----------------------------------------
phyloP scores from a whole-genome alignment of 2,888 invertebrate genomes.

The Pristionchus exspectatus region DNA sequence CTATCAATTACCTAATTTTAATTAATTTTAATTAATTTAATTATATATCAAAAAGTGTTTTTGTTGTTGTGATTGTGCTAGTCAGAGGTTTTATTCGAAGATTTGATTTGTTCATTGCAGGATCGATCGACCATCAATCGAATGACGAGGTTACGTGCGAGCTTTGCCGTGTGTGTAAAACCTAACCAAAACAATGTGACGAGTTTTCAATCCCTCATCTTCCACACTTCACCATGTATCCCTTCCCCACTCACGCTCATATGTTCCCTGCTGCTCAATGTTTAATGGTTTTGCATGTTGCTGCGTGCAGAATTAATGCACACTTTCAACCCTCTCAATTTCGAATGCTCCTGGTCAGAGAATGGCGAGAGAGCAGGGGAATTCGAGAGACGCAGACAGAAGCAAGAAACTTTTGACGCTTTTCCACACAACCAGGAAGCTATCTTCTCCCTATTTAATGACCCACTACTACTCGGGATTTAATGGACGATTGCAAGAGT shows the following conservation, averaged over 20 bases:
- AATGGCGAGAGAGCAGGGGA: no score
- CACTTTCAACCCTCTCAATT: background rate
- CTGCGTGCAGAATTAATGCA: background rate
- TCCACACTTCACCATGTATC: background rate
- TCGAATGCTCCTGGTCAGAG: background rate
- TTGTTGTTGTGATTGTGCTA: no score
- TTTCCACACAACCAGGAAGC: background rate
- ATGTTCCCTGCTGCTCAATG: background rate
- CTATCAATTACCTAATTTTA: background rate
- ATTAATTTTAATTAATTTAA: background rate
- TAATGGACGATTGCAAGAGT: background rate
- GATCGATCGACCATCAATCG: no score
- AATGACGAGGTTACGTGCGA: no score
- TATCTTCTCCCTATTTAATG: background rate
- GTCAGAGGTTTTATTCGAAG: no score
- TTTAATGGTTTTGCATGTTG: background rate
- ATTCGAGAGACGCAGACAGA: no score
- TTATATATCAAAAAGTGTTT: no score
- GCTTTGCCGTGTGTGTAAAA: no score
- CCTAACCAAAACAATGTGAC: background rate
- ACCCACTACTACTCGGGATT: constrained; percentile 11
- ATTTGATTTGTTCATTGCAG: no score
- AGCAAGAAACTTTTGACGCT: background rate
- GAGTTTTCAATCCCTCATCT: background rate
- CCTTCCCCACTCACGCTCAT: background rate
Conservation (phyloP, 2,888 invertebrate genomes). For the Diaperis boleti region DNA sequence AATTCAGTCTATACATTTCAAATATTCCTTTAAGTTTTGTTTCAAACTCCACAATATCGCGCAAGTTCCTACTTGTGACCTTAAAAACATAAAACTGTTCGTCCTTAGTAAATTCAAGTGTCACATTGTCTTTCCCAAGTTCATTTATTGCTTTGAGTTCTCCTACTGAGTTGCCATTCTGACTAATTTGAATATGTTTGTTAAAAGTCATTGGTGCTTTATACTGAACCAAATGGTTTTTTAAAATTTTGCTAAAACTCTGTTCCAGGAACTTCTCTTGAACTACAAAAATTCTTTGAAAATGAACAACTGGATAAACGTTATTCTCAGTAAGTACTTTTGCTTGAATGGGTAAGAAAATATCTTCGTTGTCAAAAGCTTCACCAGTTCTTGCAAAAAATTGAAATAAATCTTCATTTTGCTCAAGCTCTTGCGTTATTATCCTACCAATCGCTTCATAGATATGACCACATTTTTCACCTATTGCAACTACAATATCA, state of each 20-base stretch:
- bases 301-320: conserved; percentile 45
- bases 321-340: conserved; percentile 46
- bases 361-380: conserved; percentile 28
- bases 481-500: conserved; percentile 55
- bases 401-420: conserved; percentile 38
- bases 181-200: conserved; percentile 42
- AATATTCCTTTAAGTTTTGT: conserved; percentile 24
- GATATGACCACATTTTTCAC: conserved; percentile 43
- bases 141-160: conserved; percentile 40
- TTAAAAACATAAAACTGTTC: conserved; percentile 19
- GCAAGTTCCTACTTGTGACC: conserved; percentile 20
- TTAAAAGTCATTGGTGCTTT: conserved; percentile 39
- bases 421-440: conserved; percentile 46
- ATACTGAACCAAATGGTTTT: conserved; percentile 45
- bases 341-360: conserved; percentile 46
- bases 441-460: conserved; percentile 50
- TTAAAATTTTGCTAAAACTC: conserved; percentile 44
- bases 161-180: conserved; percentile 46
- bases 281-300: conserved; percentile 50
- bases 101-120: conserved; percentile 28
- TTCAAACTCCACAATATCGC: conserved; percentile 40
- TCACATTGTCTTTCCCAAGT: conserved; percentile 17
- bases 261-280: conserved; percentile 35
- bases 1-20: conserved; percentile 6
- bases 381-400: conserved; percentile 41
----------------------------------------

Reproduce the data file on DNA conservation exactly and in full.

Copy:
phyloP scores from a whole-genome alignment of 2,888 invertebrate genomes.

The Pristionchus exspectatus region DNA sequence CTATCAATTACCTAATTTTAATTAATTTTAATTAATTTAATTATATATCAAAAAGTGTTTTTGTTGTTGTGATTGTGCTAGTCAGAGGTTTTATTCGAAGATTTGATTTGTTCATTGCAGGATCGATCGACCATCAATCGAATGACGAGGTTACGTGCGAGCTTTGCCGTGTGTGTAAAACCTAACCAAAACAATGTGACGAGTTTTCAATCCCTCATCTTCCACACTTCACCATGTATCCCTTCCCCACTCACGCTCATATGTTCCCTGCTGCTCAATGTTTAATGGTTTTGCATGTTGCTGCGTGCAGAATTAATGCACACTTTCAACCCTCTCAATTTCGAATGCTCCTGGTCAGAGAATGGCGAGAGAGCAGGGGAATTCGAGAGACGCAGACAGAAGCAAGAAACTTTTGACGCTTTTCCACACAACCAGGAAGCTATCTTCTCCCTATTTAATGACCCACTACTACTCGGGATTTAATGGACGATTGCAAGAGT shows the following conservation, averaged over 20 bases:
- AATGGCGAGAGAGCAGGGGA: no score
- CACTTTCAACCCTCTCAATT: background rate
- CTGCGTGCAGAATTAATGCA: background rate
- TCCACACTTCACCATGTATC: background rate
- TCGAATGCTCCTGGTCAGAG: background rate
- TTGTTGTTGTGATTGTGCTA: no score
- TTTCCACACAACCAGGAAGC: background rate
- ATGTTCCCTGCTGCTCAATG: background rate
- CTATCAATTACCTAATTTTA: background rate
- ATTAATTTTAATTAATTTAA: background rate
- TAATGGACGATTGCAAGAGT: background rate
- GATCGATCGACCATCAATCG: no score
- AATGACGAGGTTACGTGCGA: no score
- TATCTTCTCCCTATTTAATG: background rate
- GTCAGAGGTTTTATTCGAAG: no score
- TTTAATGGTTTTGCATGTTG: background rate
- ATTCGAGAGACGCAGACAGA: no score
- TTATATATCAAAAAGTGTTT: no score
- GCTTTGCCGTGTGTGTAAAA: no score
- CCTAACCAAAACAATGTGAC: background rate
- ACCCACTACTACTCGGGATT: constrained; percentile 11
- ATTTGATTTGTTCATTGCAG: no score
- AGCAAGAAACTTTTGACGCT: background rate
- GAGTTTTCAATCCCTCATCT: background rate
- CCTTCCCCACTCACGCTCAT: background rate
Conservation (phyloP, 2,888 invertebrate genomes). For the Diaperis boleti region DNA sequence AATTCAGTCTATACATTTCAAATATTCCTTTAAGTTTTGTTTCAAACTCCACAATATCGCGCAAGTTCCTACTTGTGACCTTAAAAACATAAAACTGTTCGTCCTTAGTAAATTCAAGTGTCACATTGTCTTTCCCAAGTTCATTTATTGCTTTGAGTTCTCCTACTGAGTTGCCATTCTGACTAATTTGAATATGTTTGTTAAAAGTCATTGGTGCTTTATACTGAACCAAATGGTTTTTTAAAATTTTGCTAAAACTCTGTTCCAGGAACTTCTCTTGAACTACAAAAATTCTTTGAAAATGAACAACTGGATAAACGTTATTCTCAGTAAGTACTTTTGCTTGAATGGGTAAGAAAATATCTTCGTTGTCAAAAGCTTCACCAGTTCTTGCAAAAAATTGAAATAAATCTTCATTTTGCTCAAGCTCTTGCGTTATTATCCTACCAATCGCTTCATAGATATGACCACATTTTTCACCTATTGCAACTACAATATCA, state of each 20-base stretch:
- bases 301-320: conserved; percentile 45
- bases 321-340: conserved; percentile 46
- bases 361-380: conserved; percentile 28
- bases 481-500: conserved; percentile 55
- bases 401-420: conserved; percentile 38
- bases 181-200: conserved; percentile 42
- AATATTCCTTTAAGTTTTGT: conserved; percentile 24
- GATATGACCACATTTTTCAC: conserved; percentile 43
- bases 141-160: conserved; percentile 40
- TTAAAAACATAAAACTGTTC: conserved; percentile 19
- GCAAGTTCCTACTTGTGACC: conserved; percentile 20
- TTAAAAGTCATTGGTGCTTT: conserved; percentile 39
- bases 421-440: conserved; percentile 46
- ATACTGAACCAAATGGTTTT: conserved; percentile 45
- bases 341-360: conserved; percentile 46
- bases 441-460: conserved; percentile 50
- TTAAAATTTTGCTAAAACTC: conserved; percentile 44
- bases 161-180: conserved; percentile 46
- bases 281-300: conserved; percentile 50
- bases 101-120: conserved; percentile 28
- TTCAAACTCCACAATATCGC: conserved; percentile 40
- TCACATTGTCTTTCCCAAGT: conserved; percentile 17
- bases 261-280: conserved; percentile 35
- bases 1-20: conserved; percentile 6
- bases 381-400: conserved; percentile 41